How This Man Convinced The Internet That He Can See The Future

According to Pablo Reyes’ Facebook page, he predicted certain events from 2016, like Muhammad Ali and Prince's deaths, in December 2015. How did he do it?

Man Convinced The Internet

The online world is much more gullible than it would ever admit.

A person named Pablo Reyes from Dallas, Texas, recently became an internet sensation after the world discovered one of his Facebook statuses dated back to Dec. 27, 2015.

The post contained some very particular predictions about the current year — like the deaths of Prince, Kimbo Slice and Muhammad Ali, the worst mass shooting in U.S. history, the impending election of Hillary Clinton as the next president and the world going crazy over the death of a gorilla.

Unsurprisingly, it immediately went viral, racking up more than 125,000 reactions and 176,000 shares. Thousands on Facebook dubbed him as some sort of social media Nostradamus.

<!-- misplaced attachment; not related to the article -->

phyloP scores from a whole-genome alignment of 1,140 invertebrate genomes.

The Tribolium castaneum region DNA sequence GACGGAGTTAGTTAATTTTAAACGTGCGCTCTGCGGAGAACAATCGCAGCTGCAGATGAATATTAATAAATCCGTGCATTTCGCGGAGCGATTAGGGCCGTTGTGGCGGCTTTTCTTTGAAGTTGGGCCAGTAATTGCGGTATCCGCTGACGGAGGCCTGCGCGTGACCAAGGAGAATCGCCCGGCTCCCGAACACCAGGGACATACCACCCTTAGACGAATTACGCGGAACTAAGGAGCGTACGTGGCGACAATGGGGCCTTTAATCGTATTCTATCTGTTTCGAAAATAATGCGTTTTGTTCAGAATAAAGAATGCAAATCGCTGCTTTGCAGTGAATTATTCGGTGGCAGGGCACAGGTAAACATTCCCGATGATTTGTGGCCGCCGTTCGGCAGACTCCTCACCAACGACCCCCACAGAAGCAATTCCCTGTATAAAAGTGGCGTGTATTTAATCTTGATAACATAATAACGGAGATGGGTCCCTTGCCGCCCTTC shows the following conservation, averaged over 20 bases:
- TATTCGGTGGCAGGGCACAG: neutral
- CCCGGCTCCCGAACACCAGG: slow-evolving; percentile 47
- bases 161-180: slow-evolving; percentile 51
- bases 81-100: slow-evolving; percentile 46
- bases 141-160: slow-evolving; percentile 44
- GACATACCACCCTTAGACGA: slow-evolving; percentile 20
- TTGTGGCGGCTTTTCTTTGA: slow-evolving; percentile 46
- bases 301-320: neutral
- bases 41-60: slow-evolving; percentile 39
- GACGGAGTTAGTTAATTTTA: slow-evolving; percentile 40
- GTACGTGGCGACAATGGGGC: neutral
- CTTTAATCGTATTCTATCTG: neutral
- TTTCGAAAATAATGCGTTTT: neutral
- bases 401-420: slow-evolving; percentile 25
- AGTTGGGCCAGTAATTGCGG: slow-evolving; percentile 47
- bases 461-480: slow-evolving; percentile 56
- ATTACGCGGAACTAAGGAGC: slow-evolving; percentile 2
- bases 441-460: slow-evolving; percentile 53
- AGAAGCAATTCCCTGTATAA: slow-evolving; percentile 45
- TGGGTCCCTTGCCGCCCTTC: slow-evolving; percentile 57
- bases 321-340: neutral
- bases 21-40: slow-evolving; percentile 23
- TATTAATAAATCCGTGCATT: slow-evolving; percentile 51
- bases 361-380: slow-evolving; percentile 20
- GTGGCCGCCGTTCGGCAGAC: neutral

But the question is, how did he manage to fool so many people?

As it turns out, Reyes actually posted the status on June 12, 2016. The post’s “edit history” on the upper-hand corner, which is visible to everyone who can see the post, clearly shows the correct date of the upload.

 Pablo Reyes Tricks

There is also another way to do this. Facebook offers its users a chance to post a backdated status, and once they click the publish button, it goes way back on their timelines. The social media giant also asks people if one wants to notify their friend-list about the status.

“I feel like people — I don’t want to call people dumb — but I think it’s up to the people to kind of make the decisions about what they hear and what they’re being told,” Reyes told BuzzFeed, noting how much it bothers him that people on Facebook believe everything they read.

As far as tricking the unassuming and usually cynical online world is concerned, Reyes used to work at popular fake news site Huzlers until recently.

“It’s hard for me to explain to you how I feel about the situation, but I think I blame people,” he added. “I kind of feel like people are to blame.”

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